Joel Griffiths wanted to quit football but his angry wife pushed him to start anew after his Newcastle stint went sour, and now he's walking on sunshine with Hyundai A-League leaders Wellington.
Griffiths, 35, signed with Ernie Merrick’s outfit till the end of this season after parting ways with embattled club Newcastle Jets last month.
It’s been a smart signing for the league's entertainers with the clever forward slipping seamlessly into Phoenix’s attacking structure alongside the exciting Roy Krishna, Nathan Burns and Co.
The yellow and black have moved into top spot on the Hyundai A-League ladder after last weekend's sensational 2-1 win in Perth and are now looming as a genuine title contender.
From the doldrums at his beloved Newcastle to table topping highs in Wellington, Griffiths says his transformation is par for the course in the life of a pro footballer.
“My wife as pretty angry with me, because I wanted to quit a couple of months ago,” Griffiths revealed to www.a-league.com.au on Tuesday from Wellington.
“She got really stuck into me because she thought I was taking the easy way out. Which looking back was probably right but I’d just had enough.
"I pretty much did it (move to a new club) for them. I didn’t want to go out that way.
“She said you pretty much owe us that, because she’s been travelling with me for about 15 years now around the world. So to end like that...
"And she was spot on. It’s funny how this old game works.”
Griffiths says the whole saga at Newcastle was a learning experience after he admitting falling out of love with the game.
“What have I learnt? I’ve learnt a lot," he conceded.
“I’ve learnt that football is one of those roller-coasters. It’s so weird to be in the situation I am compared to a month ago, almost quitting... you can be here one week and gone the next.
“It’s hard to explain because I was in such a shitty place where I was.
“And I’d really given up on everything. I stopped watching football and nothing interested me.
“I lost it [the love of football]. And even when I was playing with Newcastle at that time I was totally losing it because nothing seemed to be going right at the time.
“You start questioning yourself ... and that’s the worst thing you could ever do. Question yourself about 'is it time to go or retire or am I good enough for this league?'
“But I’ve a good network around me of family and friends and if it wasn’t for them, I probably would have retired.
“But here I am. I reached out [to Wellington Phoenix] and they came back.
“The way Ernie wants us to play, it’s just refreshing from where I’ve come from,” he added.
“It’s one of the reasons why I chose to come over the ditch to play here because I was taken back at how good they play and how entertaining they’ve been this year.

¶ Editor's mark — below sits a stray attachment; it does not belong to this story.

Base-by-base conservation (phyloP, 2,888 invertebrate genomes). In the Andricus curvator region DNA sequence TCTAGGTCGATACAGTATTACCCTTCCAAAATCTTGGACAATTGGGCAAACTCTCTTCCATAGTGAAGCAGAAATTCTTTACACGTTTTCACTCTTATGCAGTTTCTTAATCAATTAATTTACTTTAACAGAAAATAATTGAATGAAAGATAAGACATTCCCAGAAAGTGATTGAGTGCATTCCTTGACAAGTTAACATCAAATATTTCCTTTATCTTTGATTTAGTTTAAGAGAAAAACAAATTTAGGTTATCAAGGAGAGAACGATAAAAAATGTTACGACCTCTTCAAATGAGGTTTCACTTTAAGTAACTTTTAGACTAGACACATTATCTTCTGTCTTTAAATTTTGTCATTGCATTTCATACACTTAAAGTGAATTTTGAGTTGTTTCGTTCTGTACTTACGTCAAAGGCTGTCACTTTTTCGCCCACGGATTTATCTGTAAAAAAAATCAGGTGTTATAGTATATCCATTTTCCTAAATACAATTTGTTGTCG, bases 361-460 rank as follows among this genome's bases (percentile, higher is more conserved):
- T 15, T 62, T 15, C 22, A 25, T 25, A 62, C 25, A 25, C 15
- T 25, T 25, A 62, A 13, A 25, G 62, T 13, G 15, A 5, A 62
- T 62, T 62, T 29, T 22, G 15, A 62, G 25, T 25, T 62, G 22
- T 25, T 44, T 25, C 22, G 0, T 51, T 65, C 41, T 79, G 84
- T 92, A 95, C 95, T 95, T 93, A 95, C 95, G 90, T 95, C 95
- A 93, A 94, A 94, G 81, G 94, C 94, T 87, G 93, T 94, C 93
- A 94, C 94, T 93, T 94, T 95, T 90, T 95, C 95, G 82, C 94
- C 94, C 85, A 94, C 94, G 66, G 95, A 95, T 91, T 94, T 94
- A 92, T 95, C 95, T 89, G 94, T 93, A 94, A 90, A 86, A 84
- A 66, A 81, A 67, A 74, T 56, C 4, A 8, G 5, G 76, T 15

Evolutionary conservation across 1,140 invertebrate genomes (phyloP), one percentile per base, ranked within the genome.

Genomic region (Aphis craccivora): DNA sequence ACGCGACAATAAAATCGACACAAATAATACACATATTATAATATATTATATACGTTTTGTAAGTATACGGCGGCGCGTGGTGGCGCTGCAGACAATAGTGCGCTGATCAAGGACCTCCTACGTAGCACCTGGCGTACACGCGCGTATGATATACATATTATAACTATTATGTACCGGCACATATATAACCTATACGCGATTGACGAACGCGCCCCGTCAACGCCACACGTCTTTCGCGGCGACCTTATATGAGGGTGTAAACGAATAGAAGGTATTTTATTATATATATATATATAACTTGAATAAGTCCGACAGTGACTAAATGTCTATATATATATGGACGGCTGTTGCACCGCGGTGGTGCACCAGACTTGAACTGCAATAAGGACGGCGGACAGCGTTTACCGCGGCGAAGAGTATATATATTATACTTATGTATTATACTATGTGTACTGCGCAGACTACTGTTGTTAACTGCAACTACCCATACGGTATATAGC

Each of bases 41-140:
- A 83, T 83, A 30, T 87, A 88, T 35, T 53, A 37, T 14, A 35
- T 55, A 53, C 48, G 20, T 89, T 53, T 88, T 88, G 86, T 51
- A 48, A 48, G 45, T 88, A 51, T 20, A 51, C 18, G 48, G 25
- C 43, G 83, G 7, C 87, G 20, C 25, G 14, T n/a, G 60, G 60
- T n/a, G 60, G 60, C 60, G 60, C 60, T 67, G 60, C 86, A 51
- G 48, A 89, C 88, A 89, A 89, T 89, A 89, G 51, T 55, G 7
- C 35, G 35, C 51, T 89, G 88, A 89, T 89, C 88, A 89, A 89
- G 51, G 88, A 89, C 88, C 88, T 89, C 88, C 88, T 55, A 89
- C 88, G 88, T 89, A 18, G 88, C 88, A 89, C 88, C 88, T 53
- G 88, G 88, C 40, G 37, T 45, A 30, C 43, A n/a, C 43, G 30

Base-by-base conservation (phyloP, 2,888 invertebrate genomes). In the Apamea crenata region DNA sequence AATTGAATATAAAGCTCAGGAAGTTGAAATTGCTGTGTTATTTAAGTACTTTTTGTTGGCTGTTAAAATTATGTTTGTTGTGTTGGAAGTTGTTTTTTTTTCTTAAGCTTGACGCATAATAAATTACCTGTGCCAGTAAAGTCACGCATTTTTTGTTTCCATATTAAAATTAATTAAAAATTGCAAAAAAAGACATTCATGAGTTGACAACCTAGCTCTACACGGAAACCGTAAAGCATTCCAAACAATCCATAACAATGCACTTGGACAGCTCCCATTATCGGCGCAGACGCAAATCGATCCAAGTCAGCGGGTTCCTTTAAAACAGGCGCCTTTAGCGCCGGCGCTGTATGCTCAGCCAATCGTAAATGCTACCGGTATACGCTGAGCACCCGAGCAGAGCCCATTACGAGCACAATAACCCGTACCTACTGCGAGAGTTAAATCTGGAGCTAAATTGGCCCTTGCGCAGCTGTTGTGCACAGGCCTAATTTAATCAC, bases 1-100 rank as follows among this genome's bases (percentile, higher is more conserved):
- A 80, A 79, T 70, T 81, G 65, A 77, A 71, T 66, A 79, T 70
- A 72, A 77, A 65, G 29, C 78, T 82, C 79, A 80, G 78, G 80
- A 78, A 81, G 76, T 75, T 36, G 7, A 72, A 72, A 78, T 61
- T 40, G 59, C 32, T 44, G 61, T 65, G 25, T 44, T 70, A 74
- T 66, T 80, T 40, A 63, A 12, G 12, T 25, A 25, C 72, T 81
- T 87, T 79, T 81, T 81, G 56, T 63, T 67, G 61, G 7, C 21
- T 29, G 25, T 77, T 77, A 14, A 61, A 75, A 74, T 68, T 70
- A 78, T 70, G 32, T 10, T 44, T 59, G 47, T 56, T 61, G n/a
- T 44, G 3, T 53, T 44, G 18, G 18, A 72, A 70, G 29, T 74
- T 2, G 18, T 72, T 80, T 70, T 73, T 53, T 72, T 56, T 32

“And that’s what puts a smile on your face at the end of the day.
“At 35 I’m pretty happy I got the chance... they’ve [Phoenix] definitely raised eyebrows this year – in this last month in particular.
“So we sit on top of the table, but we can’t get carried away. There’s still a lot of work to do. We have to address that every single training session.”
Travel is one thing for Phoenix footballers to work around. Though for Griffiths, it’s less about sitting on planes and in airport lounges.
“The travel’s not the big problem for me. My body was on Wellington time so it felt like 11pm kick off [in Perth].
“So it was like 1am [when the game finished]. And anyone who knows me will tell you by 1am I’m well and truly in a deep sleep by then!"
Now at his 11th senior club, Griffiths says he loves life and football again under a manager who he says understands footballers.
“Ernie’s really accommodating with the older players... he knows what we go through which shows a good manager.
“And we have sponsors here in Wellington who look after the players, which I find pretty cool.
“And the city, it’s surprising. For some reason I thought Wellington was really windy and cold and wet and ugly.
“But being here, they’ve some great restaurants and bars. It’s surprised me a lot.”
Though his long-held passion for surfing - one which Newcastle is famous for - has been curtailed in the New Zealand capital.
“Apparently you need a really thick wet suit so I don’t know if I’m ready for that.”
This weekend Griffiths will be back on a plane as Phoenix head to Brisbane in a clash that has implications for the top two as well as sixth spot for Roar.
It could be another pivotal result in the rise of the Phoenix. Though Griffiths isn't looking too far ahead.
“I’m just one week at a time at 35. I never try plan too much ahead,” he said when asked about his future beyond this season at the Cake Tin.
“But I really want to make an impact heading into the finals.
“Watch this space I suppose...”comments